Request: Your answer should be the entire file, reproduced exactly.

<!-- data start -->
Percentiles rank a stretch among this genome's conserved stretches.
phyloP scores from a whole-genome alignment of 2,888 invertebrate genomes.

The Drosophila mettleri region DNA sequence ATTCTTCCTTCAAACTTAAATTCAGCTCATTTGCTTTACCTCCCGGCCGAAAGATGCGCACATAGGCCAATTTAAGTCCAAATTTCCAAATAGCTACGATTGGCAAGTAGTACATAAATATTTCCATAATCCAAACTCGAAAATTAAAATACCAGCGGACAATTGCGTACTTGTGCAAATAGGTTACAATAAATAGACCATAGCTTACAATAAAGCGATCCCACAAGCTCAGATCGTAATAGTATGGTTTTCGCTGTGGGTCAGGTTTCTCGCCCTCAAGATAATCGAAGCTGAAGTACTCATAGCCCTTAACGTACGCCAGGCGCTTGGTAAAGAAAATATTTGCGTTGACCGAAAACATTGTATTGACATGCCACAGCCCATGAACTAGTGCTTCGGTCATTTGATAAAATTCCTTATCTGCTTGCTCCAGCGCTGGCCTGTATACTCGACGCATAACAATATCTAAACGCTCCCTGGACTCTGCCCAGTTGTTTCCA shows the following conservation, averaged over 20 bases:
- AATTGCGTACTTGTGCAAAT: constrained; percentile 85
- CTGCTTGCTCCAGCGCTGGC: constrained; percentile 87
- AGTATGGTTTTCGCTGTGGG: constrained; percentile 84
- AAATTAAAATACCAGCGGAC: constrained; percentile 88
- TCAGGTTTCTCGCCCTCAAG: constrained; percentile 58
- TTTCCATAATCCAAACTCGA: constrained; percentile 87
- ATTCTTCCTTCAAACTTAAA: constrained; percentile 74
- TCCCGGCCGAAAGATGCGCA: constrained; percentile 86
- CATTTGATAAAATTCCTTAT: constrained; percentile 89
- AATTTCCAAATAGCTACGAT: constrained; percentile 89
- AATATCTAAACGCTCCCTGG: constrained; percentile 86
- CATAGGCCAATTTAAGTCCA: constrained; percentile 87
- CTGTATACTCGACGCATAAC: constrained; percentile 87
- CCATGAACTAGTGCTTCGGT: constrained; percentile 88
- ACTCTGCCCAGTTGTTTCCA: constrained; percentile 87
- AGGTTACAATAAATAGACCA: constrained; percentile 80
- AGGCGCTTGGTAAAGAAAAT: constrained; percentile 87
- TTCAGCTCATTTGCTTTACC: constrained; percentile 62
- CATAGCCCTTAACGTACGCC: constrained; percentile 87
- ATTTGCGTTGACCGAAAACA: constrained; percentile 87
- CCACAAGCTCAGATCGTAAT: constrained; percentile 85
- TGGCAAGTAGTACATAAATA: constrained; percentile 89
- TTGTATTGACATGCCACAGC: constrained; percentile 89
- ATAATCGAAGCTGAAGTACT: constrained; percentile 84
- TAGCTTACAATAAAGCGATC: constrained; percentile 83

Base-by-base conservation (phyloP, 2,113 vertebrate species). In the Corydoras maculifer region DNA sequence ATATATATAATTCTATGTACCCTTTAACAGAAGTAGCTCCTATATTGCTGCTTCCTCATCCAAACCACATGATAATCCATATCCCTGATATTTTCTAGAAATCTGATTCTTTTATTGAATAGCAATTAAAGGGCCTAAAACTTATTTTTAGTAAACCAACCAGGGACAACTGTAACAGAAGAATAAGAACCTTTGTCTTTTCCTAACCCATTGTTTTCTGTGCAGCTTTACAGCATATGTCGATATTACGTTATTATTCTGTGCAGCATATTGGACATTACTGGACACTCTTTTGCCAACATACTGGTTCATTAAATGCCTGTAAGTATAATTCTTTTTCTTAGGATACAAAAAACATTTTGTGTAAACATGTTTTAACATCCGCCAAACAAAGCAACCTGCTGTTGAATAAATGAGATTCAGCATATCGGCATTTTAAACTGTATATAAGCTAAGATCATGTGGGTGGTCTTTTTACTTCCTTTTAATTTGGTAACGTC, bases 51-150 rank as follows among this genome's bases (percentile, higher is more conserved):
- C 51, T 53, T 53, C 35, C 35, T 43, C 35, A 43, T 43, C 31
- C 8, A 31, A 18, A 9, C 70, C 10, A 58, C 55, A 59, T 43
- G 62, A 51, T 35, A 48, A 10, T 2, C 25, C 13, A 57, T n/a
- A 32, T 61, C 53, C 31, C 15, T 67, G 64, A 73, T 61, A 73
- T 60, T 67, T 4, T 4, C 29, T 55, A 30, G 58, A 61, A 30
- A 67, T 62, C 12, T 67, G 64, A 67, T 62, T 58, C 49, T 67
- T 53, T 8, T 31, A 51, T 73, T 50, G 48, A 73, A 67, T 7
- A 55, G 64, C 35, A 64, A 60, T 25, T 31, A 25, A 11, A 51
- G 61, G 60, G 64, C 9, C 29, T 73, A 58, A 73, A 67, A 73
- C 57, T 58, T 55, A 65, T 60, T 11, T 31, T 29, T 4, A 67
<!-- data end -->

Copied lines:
Percentiles rank a stretch among this genome's conserved stretches.
phyloP scores from a whole-genome alignment of 2,888 invertebrate genomes.

The Drosophila mettleri region DNA sequence ATTCTTCCTTCAAACTTAAATTCAGCTCATTTGCTTTACCTCCCGGCCGAAAGATGCGCACATAGGCCAATTTAAGTCCAAATTTCCAAATAGCTACGATTGGCAAGTAGTACATAAATATTTCCATAATCCAAACTCGAAAATTAAAATACCAGCGGACAATTGCGTACTTGTGCAAATAGGTTACAATAAATAGACCATAGCTTACAATAAAGCGATCCCACAAGCTCAGATCGTAATAGTATGGTTTTCGCTGTGGGTCAGGTTTCTCGCCCTCAAGATAATCGAAGCTGAAGTACTCATAGCCCTTAACGTACGCCAGGCGCTTGGTAAAGAAAATATTTGCGTTGACCGAAAACATTGTATTGACATGCCACAGCCCATGAACTAGTGCTTCGGTCATTTGATAAAATTCCTTATCTGCTTGCTCCAGCGCTGGCCTGTATACTCGACGCATAACAATATCTAAACGCTCCCTGGACTCTGCCCAGTTGTTTCCA shows the following conservation, averaged over 20 bases:
- AATTGCGTACTTGTGCAAAT: constrained; percentile 85
- CTGCTTGCTCCAGCGCTGGC: constrained; percentile 87
- AGTATGGTTTTCGCTGTGGG: constrained; percentile 84
- AAATTAAAATACCAGCGGAC: constrained; percentile 88
- TCAGGTTTCTCGCCCTCAAG: constrained; percentile 58
- TTTCCATAATCCAAACTCGA: constrained; percentile 87
- ATTCTTCCTTCAAACTTAAA: constrained; percentile 74
- TCCCGGCCGAAAGATGCGCA: constrained; percentile 86
- CATTTGATAAAATTCCTTAT: constrained; percentile 89
- AATTTCCAAATAGCTACGAT: constrained; percentile 89
- AATATCTAAACGCTCCCTGG: constrained; percentile 86
- CATAGGCCAATTTAAGTCCA: constrained; percentile 87
- CTGTATACTCGACGCATAAC: constrained; percentile 87
- CCATGAACTAGTGCTTCGGT: constrained; percentile 88
- ACTCTGCCCAGTTGTTTCCA: constrained; percentile 87
- AGGTTACAATAAATAGACCA: constrained; percentile 80
- AGGCGCTTGGTAAAGAAAAT: constrained; percentile 87
- TTCAGCTCATTTGCTTTACC: constrained; percentile 62
- CATAGCCCTTAACGTACGCC: constrained; percentile 87
- ATTTGCGTTGACCGAAAACA: constrained; percentile 87
- CCACAAGCTCAGATCGTAAT: constrained; percentile 85
- TGGCAAGTAGTACATAAATA: constrained; percentile 89
- TTGTATTGACATGCCACAGC: constrained; percentile 89
- ATAATCGAAGCTGAAGTACT: constrained; percentile 84
- TAGCTTACAATAAAGCGATC: constrained; percentile 83

Base-by-base conservation (phyloP, 2,113 vertebrate species). In the Corydoras maculifer region DNA sequence ATATATATAATTCTATGTACCCTTTAACAGAAGTAGCTCCTATATTGCTGCTTCCTCATCCAAACCACATGATAATCCATATCCCTGATATTTTCTAGAAATCTGATTCTTTTATTGAATAGCAATTAAAGGGCCTAAAACTTATTTTTAGTAAACCAACCAGGGACAACTGTAACAGAAGAATAAGAACCTTTGTCTTTTCCTAACCCATTGTTTTCTGTGCAGCTTTACAGCATATGTCGATATTACGTTATTATTCTGTGCAGCATATTGGACATTACTGGACACTCTTTTGCCAACATACTGGTTCATTAAATGCCTGTAAGTATAATTCTTTTTCTTAGGATACAAAAAACATTTTGTGTAAACATGTTTTAACATCCGCCAAACAAAGCAACCTGCTGTTGAATAAATGAGATTCAGCATATCGGCATTTTAAACTGTATATAAGCTAAGATCATGTGGGTGGTCTTTTTACTTCCTTTTAATTTGGTAACGTC, bases 51-150 rank as follows among this genome's bases (percentile, higher is more conserved):
- C 51, T 53, T 53, C 35, C 35, T 43, C 35, A 43, T 43, C 31
- C 8, A 31, A 18, A 9, C 70, C 10, A 58, C 55, A 59, T 43
- G 62, A 51, T 35, A 48, A 10, T 2, C 25, C 13, A 57, T n/a
- A 32, T 61, C 53, C 31, C 15, T 67, G 64, A 73, T 61, A 73
- T 60, T 67, T 4, T 4, C 29, T 55, A 30, G 58, A 61, A 30
- A 67, T 62, C 12, T 67, G 64, A 67, T 62, T 58, C 49, T 67
- T 53, T 8, T 31, A 51, T 73, T 50, G 48, A 73, A 67, T 7
- A 55, G 64, C 35, A 64, A 60, T 25, T 31, A 25, A 11, A 51
- G 61, G 60, G 64, C 9, C 29, T 73, A 58, A 73, A 67, A 73
- C 57, T 58, T 55, A 65, T 60, T 11, T 31, T 29, T 4, A 67